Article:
Monthly Archives: November 2014

Nicola Peaty

Top tips for how to manage the lead nurturing process for your business.

By Nicola Peaty

Lead nurturing is all about how you build a relationship between your business and your prospect. There will of course be certain business cases where it is applicable to make a quick sale to a new or existing lead. Maybe there is little decision making involved and the reason to purchase is simple and instant.

not ready to buy


However, most of us live in the business world where we need to spend more time in convincing our target market about the features and benefits of our products/services, but moreover, about why they should choose our company over the competition.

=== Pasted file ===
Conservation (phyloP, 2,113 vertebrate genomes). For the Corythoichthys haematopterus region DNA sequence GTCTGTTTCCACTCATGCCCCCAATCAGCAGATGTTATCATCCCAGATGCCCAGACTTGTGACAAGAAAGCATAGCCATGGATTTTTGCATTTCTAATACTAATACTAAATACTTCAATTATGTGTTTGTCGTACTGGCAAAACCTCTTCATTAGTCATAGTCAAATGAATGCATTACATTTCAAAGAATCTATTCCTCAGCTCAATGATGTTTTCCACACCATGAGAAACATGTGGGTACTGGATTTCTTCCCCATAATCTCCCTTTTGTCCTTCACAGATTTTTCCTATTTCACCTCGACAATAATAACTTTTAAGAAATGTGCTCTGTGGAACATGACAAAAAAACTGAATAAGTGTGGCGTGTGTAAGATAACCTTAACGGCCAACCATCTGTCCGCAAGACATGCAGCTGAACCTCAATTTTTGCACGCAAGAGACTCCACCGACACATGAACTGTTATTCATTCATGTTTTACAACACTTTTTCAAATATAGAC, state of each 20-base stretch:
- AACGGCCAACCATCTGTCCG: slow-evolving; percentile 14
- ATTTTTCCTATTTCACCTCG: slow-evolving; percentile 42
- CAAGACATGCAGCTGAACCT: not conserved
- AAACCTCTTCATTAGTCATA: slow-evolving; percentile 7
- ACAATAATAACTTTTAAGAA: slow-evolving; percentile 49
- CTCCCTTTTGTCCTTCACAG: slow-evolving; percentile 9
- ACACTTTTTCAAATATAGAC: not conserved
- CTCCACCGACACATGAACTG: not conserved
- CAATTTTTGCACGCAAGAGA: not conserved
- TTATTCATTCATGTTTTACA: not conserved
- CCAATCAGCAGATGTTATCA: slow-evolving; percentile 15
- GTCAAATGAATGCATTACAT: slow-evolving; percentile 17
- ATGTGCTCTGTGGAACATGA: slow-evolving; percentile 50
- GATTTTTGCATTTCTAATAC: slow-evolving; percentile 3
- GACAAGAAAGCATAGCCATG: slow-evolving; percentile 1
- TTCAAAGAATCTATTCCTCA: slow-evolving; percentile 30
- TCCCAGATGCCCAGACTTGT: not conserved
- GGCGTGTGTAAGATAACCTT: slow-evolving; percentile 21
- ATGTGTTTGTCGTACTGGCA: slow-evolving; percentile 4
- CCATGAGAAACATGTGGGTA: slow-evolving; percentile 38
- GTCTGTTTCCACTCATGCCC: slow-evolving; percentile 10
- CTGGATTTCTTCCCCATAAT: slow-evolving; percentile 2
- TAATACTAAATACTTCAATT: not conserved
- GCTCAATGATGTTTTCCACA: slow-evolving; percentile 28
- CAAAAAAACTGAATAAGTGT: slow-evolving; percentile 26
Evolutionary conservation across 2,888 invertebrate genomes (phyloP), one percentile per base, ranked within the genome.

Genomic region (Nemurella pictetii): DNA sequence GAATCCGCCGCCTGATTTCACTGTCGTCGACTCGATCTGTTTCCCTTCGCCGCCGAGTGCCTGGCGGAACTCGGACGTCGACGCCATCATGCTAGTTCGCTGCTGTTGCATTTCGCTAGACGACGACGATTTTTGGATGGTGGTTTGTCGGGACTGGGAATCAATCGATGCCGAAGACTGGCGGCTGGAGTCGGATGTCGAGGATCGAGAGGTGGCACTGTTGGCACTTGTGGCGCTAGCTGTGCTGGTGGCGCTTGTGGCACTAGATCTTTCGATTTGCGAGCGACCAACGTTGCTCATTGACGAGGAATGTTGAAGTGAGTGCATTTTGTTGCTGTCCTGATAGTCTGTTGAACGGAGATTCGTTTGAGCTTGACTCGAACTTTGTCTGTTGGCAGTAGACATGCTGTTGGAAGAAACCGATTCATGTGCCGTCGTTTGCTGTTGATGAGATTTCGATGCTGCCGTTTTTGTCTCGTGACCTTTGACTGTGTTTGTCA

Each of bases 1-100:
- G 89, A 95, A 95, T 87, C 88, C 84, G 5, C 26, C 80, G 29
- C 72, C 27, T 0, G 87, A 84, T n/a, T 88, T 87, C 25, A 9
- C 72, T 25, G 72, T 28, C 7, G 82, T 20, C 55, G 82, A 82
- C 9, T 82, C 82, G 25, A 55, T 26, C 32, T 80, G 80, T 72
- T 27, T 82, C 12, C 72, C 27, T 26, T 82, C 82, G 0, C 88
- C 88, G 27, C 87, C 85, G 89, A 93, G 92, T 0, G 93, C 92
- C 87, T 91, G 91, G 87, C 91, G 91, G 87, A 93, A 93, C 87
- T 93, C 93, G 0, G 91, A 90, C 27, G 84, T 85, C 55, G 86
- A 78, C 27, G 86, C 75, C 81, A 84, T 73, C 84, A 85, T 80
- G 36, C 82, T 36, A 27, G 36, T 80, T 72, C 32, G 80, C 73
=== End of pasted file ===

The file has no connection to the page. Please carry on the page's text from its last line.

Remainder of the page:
This is where lead nurturing plays a crucial role.

Here are our top tips in the lead nurturing process:

1. Build and analyse your leads. This goes beyond the basic demographics. Data collection from leads who have expressed an initial interest will be critical in deciding how you target and nurture them. Some leads may have arrived at your website with little or no knowledge about your business, while others may know a lot more but still need advice. Some leads may have several enquiries but are much ‘warmer’ as a lead in order to convert to a sale. Your job is to capture as much detail as possible, through progressive information gathering. Using these data you can then build different profiles and personas, and segment them accordingly, so that you can optimise your various nurture communications.